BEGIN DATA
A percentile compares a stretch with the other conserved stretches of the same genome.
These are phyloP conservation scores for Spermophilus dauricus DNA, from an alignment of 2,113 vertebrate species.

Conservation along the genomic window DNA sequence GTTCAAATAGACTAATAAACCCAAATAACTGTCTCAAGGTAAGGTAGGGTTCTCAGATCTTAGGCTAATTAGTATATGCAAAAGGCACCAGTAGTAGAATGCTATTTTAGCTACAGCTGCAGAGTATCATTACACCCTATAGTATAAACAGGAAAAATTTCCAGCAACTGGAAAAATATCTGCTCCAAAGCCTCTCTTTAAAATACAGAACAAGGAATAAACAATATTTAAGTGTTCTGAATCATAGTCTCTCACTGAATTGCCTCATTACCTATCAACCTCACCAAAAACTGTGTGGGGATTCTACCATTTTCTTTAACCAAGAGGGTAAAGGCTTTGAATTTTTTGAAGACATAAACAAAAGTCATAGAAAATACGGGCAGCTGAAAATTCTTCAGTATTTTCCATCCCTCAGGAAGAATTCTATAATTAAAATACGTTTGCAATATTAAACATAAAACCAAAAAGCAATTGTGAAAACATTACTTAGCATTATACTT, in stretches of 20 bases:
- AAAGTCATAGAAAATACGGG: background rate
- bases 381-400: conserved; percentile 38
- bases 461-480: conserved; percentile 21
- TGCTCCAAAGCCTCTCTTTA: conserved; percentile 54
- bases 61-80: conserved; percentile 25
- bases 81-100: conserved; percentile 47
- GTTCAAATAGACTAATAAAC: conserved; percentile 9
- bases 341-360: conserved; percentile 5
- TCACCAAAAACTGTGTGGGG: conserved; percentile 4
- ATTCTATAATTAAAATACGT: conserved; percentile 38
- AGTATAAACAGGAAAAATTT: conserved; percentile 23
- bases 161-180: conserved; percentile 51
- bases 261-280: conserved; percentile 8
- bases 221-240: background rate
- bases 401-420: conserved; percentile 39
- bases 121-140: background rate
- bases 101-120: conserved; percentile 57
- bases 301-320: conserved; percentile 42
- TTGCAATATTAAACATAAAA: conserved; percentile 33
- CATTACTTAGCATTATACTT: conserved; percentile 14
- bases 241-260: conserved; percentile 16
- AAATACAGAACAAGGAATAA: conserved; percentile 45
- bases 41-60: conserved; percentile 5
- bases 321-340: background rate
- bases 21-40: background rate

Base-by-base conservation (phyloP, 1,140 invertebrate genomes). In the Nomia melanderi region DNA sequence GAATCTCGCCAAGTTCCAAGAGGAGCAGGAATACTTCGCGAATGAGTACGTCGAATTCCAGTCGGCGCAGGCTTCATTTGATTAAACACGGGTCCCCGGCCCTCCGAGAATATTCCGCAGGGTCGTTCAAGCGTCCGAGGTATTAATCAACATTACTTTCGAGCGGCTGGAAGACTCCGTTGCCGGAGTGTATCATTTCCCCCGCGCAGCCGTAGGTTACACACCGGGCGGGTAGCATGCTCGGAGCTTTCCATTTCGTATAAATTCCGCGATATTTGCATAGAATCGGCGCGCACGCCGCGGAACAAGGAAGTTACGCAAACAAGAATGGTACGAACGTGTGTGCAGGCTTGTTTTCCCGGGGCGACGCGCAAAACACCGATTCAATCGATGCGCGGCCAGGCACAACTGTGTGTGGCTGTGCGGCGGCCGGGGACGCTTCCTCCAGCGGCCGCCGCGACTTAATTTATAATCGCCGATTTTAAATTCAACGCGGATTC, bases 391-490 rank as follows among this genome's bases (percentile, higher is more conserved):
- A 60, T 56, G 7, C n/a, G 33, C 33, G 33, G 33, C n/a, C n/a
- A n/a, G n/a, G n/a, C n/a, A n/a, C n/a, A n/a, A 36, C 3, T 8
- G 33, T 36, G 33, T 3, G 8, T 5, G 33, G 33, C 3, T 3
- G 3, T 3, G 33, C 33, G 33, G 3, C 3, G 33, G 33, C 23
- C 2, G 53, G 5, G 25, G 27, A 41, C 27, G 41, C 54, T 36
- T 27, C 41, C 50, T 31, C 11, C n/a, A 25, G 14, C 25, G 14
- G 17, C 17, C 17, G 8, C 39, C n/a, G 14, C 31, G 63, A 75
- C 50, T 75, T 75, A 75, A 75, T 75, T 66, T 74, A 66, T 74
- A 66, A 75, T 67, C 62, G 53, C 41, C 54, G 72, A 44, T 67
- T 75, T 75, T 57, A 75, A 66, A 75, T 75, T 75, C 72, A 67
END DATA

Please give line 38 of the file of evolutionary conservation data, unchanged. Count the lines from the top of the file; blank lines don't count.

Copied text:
- A 66, A 75, T 67, C 62, G 53, C 41, C 54, G 72, A 44, T 67